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Swifties, what era is Taylor Swift even in? No, really?! On Sept. 17, Swift unexpectedly released her re-recording of “Wildest Dreams,” the dreamy synth-pop ultra-hit originally from her 2015 album “1989.” She seemingly dropped it in response to the “slow zoom” trend going around on TikTok, which uses the original version of the song. On her TikTok that includes a snippet of her re-imagined version, the caption reads: “Someone said slow zoom makes you look like the main character I said make it Taylor’s Version pls.” Later that day, she posted again, this time participating in the trend, self-aware of the incredulous surprise of the single’s release.
Indeed, Swift’s recent arrival on TikTok signifies the first time in years she has participated so frequently on social media; early fans will remember the days of her fun, fan-friendly hyperactivity on Instagram and Tumblr. But the single was dropped with no additional information on “1989 (Taylor’s Version).” Indeed, the next re-recorded album slated to be released isn’t “1989” but “Red (Taylor’s Version)” on Nov. 19. So, are fans supposed to expect a surprise drop of the entire “1989” album, possibly even before “Red?” If so, which re-recording era is Swift even in?
Swift has made an illustrious career with her skilled songwriting, energetic performances, engaging persona, and endless creativity. Notably, with each album she has forged new musical and stylistic “eras.” But the trajectory of Swift’s career was near-fatally threatened in June 2019, when entertainment mogul Scooter Braun acquired Big Machine Records (the label with which she released her first six albums), and, therefore, the masters of those albums, too. Soon after that, Braun sold the masters to someone else in a deal estimated to be worth more than $300 million. This shocked the world, and it shocked Swift, too, who went public and said she was not even offered the sale of her masters. This whole debacle put an end to her relationship with Scott Borchetta, the CEO of Big Machine Records, and executive with whom she first signed at 14 years old, too.
But despite all the tumult, Swift didn’t allow the timeline of her work to stop moving forward. Instead, she decided to warp the space-time continuum altogether. Never one to declare defeat, she announced back in 2019 that she would commit herself to re-recording each of those “lost” six albums, in order to fully own all of her music. The first fully re-recorded album was “Fearless (Taylor’s Version),” which came out this past April. On top of the original album’s music, Swift included “from the vault” tracks, which are songs that were written in the “Fearless” era but not released. (Does the woman ever rest? Does her pen ever run out of ink?)
The release of “Fearless (Taylor’s Version),” rather than her self-titled debut album, signified that Swift would not be going in chronological order for the re-recording process. So it wasn’t all too surprising in June when she announced that the next album to be released would be her version of “Red.” Still, there were some pretty confident fan-theories floating around that “1989” would be the next re-release, which are re-entering the general consciousness now that we’ve been gifted “Wildest Dreams”…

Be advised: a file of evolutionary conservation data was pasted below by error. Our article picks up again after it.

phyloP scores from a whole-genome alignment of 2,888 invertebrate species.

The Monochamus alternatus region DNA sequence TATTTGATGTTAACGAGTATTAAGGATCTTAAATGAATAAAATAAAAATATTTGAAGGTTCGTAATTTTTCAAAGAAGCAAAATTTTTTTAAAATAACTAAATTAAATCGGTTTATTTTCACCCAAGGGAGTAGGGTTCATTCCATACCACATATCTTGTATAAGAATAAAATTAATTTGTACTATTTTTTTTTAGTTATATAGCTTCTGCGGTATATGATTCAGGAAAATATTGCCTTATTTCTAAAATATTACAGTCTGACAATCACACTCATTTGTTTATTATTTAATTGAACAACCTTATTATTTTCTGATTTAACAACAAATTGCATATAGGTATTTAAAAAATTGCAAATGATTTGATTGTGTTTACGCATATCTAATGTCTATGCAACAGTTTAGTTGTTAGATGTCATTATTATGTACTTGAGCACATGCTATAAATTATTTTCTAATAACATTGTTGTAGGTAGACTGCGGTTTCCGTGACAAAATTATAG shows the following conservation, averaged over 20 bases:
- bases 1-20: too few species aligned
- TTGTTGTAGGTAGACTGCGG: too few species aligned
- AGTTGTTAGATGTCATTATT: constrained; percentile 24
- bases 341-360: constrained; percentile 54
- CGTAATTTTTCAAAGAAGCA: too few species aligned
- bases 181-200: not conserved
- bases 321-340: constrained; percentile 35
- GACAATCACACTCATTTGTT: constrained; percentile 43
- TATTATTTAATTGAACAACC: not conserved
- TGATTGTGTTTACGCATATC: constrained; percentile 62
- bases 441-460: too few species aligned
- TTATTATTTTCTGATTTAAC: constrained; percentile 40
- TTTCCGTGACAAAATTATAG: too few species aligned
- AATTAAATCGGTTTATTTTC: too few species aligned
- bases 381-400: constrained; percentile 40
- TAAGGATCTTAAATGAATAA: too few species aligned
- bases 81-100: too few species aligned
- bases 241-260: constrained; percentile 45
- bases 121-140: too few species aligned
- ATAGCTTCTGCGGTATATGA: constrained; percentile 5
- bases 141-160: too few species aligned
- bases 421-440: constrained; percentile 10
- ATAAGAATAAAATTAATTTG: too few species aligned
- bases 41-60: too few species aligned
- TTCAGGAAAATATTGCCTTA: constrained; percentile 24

Fans have no idea what she’s going to do next. A master of easter eggs and sneaky surprise releases, Swift could very well be planning to drop “1989 (Taylor’s Version)” and soon, at that. What does all of this mean for her development as an artist? Because these sharply-defined, stylistically bombastic eras have been so characteristic of her career for so long, the fact that she is now blending them together feels like a deliberate change. Indeed, it signifies a reshaping of the power dynamic, a reclaiming of her own agency. Ever a savvy businesswoman, Swift seems to know what she’s doing and she’s taking control of her artistry. That’s evident even in her return to “normal” social media through TikTok; her posts just seem light-hearted and happy.
It’s also evident in “Wildest Dreams,” which has maintained its romantic dreaminess, but is now imbued with a new dynamic power, too. Swift’s vocals punch with strengthened maturity; the instrumentals are cleaner and more lush; the lyrics ring with a greater truth, a greater feeling of freeness.
“Someday when you leave me / I bet these memories / Follow you around.”
These lyrics, from the bridge of “Wildest Dreams,” take on new meaning in the re-recording, in the aftermath of the loss of her masters. It’s as if Swift were warning Braun and Borchetta that the unfairly-kept masters will haunt them forever. (It’s also reminiscent of a line from the bridge of “My Tears Ricochet,” off of her pandemic-masterpiece “Folklore,” where she sings: “And when you can’t sleep at night / You hear my stolen lullabies.”)
But becoming embittered with her past and fixated on revenge seems not to be of very much interest to Swift. Not anymore. At this point in her career — in her life, even — she seems at peace. Indeed, her creativity seems to be flourishing, more so than ever; let Swifties across the world be encouraged by this, in knowing that they have a long future of beautiful music (both new and re-imagined) to look forward to.
—Staff Writer Aarya A. Kaushik can be reached at firstname.lastname@example.org.
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